A major factor impacting the company’s profitability has been recent write-downs and prescribed changes by the U.S. Securities and Exchange Commission requiring companies to take oil and gas reserves off their books if they aren’t profitable at existing prices.
In January, Exxon took a $2 billion dollar write-down of its natural gas assets, a primary reason the company missed analysts’ earnings expectations in the fourth quarter.
Exxon announced late last month that it took a 3.3 billion barrel net reduction in its oil equivalent barrels, a term used to summarize the amount of energy equivalent to the amount of energy found in a barrel of crude oil.
This included 3.5 billion in bitumen in Kearl Alberta and 800 million oil- equivalent barrels in North America, which were offset by Exxon adding 1 billion barrels of new oil and gas reserves in the United States, Kazakhstan, Papua New Guinea, Indonesia and Norway.
“Certain quantities of liquids and natural gas no longer qualified as proved reserves under SEC guidelines,” Exxon said in a press release.
Despite Wall Street’s diminishing patience for the giant, Exxon remains a favorite among small shareholders. The company has earned a reputation for paying out fat dividends and has increased the annual dividend for 34 consecutive years.
Exxon raised its dividend by 3.5 percent to $2.98 in 2016, a move that has not landed as positively with Wall Street analysts, as the company paid more in net common dividends to shareholders than it generated in net income in all four quarters, according to financial filings.
“This path is unsustainable. Exxon is paying out more in dividends than it takes in profits,” Youngberg said.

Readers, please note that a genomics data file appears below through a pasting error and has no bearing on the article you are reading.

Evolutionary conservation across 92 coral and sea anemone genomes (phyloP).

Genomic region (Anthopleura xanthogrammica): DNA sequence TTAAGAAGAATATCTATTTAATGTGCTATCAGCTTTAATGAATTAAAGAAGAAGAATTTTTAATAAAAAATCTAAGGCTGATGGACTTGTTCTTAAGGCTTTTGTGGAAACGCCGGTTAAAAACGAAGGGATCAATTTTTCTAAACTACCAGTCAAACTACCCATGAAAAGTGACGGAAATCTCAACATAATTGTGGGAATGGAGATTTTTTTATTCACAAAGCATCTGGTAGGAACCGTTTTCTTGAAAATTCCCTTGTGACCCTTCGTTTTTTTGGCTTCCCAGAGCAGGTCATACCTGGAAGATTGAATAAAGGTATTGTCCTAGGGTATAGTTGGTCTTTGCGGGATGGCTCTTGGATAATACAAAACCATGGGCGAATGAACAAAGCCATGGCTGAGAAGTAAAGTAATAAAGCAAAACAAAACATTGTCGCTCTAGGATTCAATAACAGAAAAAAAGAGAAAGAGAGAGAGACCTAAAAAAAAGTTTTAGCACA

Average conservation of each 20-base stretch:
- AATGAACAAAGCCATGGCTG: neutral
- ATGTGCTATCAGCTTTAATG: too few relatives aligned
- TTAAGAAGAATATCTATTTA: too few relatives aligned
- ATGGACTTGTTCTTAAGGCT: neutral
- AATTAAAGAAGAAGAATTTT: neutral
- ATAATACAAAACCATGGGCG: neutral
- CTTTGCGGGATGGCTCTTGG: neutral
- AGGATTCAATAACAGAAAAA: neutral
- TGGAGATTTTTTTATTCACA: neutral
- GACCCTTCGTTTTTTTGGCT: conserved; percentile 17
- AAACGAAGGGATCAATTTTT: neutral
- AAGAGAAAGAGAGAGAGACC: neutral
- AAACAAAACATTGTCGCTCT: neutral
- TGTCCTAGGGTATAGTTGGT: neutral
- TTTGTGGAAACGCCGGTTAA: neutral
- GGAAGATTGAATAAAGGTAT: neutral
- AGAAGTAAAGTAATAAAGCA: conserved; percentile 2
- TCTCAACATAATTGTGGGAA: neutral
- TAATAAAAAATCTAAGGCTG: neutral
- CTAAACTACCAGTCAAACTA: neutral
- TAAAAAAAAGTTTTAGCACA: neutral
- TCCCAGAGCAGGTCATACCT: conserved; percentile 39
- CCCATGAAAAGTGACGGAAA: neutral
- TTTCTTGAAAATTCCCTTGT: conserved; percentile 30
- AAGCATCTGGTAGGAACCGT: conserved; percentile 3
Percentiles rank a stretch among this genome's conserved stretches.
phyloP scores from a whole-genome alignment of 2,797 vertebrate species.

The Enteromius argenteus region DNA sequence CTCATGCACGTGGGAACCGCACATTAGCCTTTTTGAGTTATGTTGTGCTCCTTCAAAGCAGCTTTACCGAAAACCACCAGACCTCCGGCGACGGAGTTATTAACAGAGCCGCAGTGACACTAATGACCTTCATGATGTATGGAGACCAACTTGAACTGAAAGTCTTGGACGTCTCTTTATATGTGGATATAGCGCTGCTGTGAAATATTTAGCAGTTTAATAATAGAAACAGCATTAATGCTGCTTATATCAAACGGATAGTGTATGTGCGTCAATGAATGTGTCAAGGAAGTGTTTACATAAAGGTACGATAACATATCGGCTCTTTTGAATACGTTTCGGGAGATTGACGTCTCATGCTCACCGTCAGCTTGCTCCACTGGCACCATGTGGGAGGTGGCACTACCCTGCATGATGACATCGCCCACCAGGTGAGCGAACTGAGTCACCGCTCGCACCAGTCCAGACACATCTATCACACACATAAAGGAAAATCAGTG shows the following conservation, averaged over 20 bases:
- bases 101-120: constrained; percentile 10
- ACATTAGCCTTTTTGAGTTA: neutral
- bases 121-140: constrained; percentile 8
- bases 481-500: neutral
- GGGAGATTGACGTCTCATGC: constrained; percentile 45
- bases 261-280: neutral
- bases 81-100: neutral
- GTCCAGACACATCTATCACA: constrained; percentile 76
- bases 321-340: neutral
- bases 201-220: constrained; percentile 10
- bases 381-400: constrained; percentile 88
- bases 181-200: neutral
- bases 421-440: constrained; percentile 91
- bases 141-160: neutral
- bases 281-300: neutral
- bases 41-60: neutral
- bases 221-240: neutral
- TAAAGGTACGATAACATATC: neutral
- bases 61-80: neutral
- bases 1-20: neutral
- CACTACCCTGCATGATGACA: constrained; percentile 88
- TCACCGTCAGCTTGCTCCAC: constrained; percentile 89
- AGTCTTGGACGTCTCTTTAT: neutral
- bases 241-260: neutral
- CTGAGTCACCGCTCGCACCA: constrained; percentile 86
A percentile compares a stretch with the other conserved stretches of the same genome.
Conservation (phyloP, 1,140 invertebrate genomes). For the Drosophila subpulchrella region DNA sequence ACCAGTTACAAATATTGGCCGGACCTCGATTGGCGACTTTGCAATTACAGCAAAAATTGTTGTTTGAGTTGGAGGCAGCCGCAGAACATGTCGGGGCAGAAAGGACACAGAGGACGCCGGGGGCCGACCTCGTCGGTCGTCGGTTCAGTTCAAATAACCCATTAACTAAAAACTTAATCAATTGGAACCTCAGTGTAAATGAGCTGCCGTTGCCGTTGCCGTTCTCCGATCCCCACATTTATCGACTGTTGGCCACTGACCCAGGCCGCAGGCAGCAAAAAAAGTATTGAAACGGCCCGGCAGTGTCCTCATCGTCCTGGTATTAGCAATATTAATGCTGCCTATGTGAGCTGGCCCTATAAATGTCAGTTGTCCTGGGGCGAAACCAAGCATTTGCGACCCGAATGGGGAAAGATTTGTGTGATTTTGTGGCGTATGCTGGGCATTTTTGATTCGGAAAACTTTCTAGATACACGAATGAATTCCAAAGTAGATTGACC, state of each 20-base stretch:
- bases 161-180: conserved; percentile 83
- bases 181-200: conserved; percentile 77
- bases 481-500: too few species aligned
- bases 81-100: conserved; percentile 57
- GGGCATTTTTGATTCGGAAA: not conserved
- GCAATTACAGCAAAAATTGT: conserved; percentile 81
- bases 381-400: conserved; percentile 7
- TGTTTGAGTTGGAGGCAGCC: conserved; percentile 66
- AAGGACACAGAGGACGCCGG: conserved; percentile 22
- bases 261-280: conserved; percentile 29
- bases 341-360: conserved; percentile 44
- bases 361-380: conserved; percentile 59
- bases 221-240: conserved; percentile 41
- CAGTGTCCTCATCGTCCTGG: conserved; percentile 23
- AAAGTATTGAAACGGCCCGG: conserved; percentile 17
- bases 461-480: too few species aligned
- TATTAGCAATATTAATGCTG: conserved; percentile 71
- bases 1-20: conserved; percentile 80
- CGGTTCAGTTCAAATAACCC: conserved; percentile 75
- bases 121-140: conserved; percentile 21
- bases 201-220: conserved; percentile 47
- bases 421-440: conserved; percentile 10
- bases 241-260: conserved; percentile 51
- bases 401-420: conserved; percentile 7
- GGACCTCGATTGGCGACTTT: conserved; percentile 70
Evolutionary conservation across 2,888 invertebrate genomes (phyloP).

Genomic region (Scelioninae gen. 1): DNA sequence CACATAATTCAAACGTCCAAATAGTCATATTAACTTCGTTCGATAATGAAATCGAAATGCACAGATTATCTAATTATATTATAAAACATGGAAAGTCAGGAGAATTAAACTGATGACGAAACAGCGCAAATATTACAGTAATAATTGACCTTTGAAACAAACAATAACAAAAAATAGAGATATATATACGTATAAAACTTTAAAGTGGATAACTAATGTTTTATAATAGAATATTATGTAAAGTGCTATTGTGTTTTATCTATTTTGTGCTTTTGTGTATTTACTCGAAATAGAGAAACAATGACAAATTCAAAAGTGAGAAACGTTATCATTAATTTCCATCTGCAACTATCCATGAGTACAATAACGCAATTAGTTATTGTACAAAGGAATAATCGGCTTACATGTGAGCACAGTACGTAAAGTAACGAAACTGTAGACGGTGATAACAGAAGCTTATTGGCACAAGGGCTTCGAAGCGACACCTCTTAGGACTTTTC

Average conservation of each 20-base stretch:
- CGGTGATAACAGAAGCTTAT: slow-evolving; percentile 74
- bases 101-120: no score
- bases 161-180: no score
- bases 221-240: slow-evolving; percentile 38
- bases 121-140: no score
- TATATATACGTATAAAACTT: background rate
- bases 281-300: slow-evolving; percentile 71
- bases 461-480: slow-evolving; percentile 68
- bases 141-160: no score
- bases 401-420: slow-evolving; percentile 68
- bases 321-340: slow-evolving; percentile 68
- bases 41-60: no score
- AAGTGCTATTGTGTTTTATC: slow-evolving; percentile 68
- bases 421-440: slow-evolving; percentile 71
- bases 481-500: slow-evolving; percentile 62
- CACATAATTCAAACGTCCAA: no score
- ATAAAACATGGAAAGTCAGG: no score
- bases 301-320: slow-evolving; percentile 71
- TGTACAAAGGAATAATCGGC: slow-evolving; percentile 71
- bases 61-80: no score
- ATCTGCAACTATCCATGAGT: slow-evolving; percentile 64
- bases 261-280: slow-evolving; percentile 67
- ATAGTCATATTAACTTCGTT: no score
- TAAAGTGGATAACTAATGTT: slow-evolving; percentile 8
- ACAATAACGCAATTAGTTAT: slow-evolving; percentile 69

While dividends are not in jeopardy, Exxon announced in its most recent earnings conference call that it will stop repurchasing its own shares except to offset dilution. Exxon has spent $210 billion over the last decade buying back its own stock.
Meanwhile, the company’s debt continues to mount. From 2012 to 2016 Exxon’s short- and long-term debt has more than tripled to $39.37 billion from $10.54 billion, according to financial statements.
Last year, Exxon lost its AAA Standard & Poor’s credit rating and was downgraded to AA+. The company was warned it could be downgraded further if it continues to add more debt in order to pay for acquisitions or dividends, without cutting costs.
But not all analysts agree with the downbeat outlook.
“It was a tough year for them. Last year [Exxon] wasn’t able to address many issues due to an expected change in management and with new management, many of these issues will be resolved,” said Sam Margolin, managing director of equity research at Cowen and Company, in an interview.
Darren Woods became CEO of Exxon in January after Rex Tillerson stepped down to become U.S. Secretary of State in the Trump administration. Some analysts are skeptical that new management will be able to shift the tide for Exxon.
“Since the CEO change, we’ve heard the theory that Woods, having come out of Exxon’s downstream operations, will pivot in that direction,” said Molchanov in a note following the analyst meeting. “In reality, there is no pivot, because Exxon over the past decade has been more committed to remaining a true integrated company than any of its peers.”
Two major exploration and production projects expected to lift Exxon’s bottom line are the Papua New Guinea project and Delaware Basin acquisition.
Exxon’s liquefied natural gas field in Papua New Guinea has a new natural gas discovery expected to produce approximately 6.9 million tons of liquified natural gas per year. It is geographically positioned to serve energy demand in Asia. One of its major customers is China Petroleum & Chemicals Corp.